In my role managing two aged care homes in Melbourne, I have come across a number of challenges which needed to be overcome. I took over one home four and a half years ago and the second 18 months ago, discovering the same basic issues in each home; after the first time, the issues were relatively easy to change. Staff were fractured in the sense that departments did not necessarily rely on each other and work together, and knowledge of clinical issues was only handed over to clinical staff, not to the whole home (not an unusual happening). My idea of sharing with all staff was greeted with a degree of scepticism at first, but staff embraced it quite quickly and then started to discuss things across different departments. They had also not been introduced to The Residential Aged Care Palliative Approach Toolkit, which I made a mandatory competency, including staff from non-clinical areas who wanted to be involved. This is still being rolled out to all new staff. Quite a number of staff have been to external education sessions which has then made speaking with colleagues, residents, and relatives much easier. It is also imperative that staff not only have the right equipment, but the right training on the equipment!
The need to build and maintain a cohesive team is one of the most important parts of managing an aged care home and is particularly applicable when residents are in palliative care. The team in itself presents many challenges because of the range of experience and knowledge, age, culture, beliefs, and languages among the staff, which then translates into potentially even more challenges when residents and relatives are added, especially when emotions come into play and personalities take over. Conflict and dispute management have played a large part of my role in several end-of-life scenes, but are not necessary when residents, relatives, and staff have been prepared with as much information and education as possible. The aged care manager/DON must constantly strive to balance these factors when planning, rostering, and managing the home on a daily basis, particularly when residents become palliative.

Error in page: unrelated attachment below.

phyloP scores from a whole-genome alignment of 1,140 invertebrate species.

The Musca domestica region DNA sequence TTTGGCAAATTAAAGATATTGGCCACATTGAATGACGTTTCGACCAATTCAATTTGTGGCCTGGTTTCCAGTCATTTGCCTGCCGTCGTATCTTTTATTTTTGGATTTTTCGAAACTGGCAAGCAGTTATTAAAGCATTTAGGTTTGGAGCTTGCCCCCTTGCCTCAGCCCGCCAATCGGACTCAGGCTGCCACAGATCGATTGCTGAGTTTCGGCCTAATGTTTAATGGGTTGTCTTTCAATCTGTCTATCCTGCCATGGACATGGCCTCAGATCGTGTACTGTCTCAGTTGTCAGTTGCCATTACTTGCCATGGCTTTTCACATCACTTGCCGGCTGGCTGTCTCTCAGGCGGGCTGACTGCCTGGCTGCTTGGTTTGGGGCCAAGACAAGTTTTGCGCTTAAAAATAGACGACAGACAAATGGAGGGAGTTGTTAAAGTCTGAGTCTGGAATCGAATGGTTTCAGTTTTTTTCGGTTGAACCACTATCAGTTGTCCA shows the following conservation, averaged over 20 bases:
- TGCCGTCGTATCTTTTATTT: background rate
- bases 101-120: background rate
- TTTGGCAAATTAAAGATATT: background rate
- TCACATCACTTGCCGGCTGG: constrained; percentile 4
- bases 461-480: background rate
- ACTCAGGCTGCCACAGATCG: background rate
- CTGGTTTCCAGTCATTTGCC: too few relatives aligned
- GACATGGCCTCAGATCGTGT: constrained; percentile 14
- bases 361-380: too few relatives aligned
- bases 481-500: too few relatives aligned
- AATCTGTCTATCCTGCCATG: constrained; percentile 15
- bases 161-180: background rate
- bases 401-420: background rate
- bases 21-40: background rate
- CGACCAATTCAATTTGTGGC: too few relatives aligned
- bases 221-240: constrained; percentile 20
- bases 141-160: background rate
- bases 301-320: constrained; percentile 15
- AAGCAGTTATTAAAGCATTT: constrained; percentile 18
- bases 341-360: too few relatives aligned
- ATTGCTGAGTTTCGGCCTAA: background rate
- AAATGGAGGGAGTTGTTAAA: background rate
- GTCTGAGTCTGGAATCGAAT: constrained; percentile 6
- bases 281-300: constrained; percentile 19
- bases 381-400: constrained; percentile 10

We managers must maintain the highest possible standards in practice by being aware of the latest best practice and then ensuring that this is passed on to all levels and areas of staff and other stakeholders by positive practice and education. Guidance, consultation, and reassurance for relatives is an important role for management staff, who should also enlist the assistance of external providers as needed. Brochures, posters, etc, in appropriate languages may make both staff and relatives easier about end-of-life care.
Mandatory education, using the Palliative Care Toolkit, etc, is a useful tool, but should be followed up regularly by discussion and encouragement for staff to undertake further education. Once staff have agreed to do this, meetings and discussions need to be held so that their experiences and knowledge are shared with other staff and used to care for residents. I believe that managers should be the first to complete any education and should always be on the lookout for further tools relevant to Australian nurses and carers. Debriefing to discuss positive and negative aspects of the end-of-life care given can improve practice and team work. It is imperative that all managers understand the importance and relevance of the input of non-clinical staff and also relatives and friends.